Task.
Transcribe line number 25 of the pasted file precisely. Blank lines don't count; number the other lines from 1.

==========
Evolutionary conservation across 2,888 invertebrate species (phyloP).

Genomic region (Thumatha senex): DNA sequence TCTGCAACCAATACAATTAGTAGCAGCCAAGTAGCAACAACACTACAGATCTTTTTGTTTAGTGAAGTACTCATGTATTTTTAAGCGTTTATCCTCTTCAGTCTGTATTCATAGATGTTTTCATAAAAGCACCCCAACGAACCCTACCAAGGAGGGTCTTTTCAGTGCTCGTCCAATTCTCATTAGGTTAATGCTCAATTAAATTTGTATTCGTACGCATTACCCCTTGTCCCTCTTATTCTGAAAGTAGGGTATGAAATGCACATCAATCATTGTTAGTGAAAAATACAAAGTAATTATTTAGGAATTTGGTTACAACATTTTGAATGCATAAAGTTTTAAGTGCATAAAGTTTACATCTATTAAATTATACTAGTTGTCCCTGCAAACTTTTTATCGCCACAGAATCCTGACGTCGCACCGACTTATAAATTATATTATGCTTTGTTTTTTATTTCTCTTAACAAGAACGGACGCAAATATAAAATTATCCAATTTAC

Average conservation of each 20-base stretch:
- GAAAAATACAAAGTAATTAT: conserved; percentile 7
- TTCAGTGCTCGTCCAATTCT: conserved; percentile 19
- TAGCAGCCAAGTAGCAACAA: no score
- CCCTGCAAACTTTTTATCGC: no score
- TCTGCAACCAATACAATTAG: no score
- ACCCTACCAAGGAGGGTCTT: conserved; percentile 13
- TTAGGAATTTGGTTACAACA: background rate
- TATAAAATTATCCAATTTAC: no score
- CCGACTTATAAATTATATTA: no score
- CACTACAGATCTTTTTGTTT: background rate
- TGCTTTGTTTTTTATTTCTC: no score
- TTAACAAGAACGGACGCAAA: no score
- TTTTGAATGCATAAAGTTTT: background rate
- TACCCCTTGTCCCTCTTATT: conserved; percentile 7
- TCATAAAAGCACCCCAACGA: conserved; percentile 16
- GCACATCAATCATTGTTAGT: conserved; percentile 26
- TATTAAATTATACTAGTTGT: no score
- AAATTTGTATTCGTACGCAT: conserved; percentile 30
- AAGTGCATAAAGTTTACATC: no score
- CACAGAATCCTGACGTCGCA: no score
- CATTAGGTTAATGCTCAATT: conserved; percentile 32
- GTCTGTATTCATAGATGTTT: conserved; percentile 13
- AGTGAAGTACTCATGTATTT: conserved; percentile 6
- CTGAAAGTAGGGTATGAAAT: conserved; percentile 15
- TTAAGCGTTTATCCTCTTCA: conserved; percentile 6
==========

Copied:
- GTCTGTATTCATAGATGTTT: conserved; percentile 13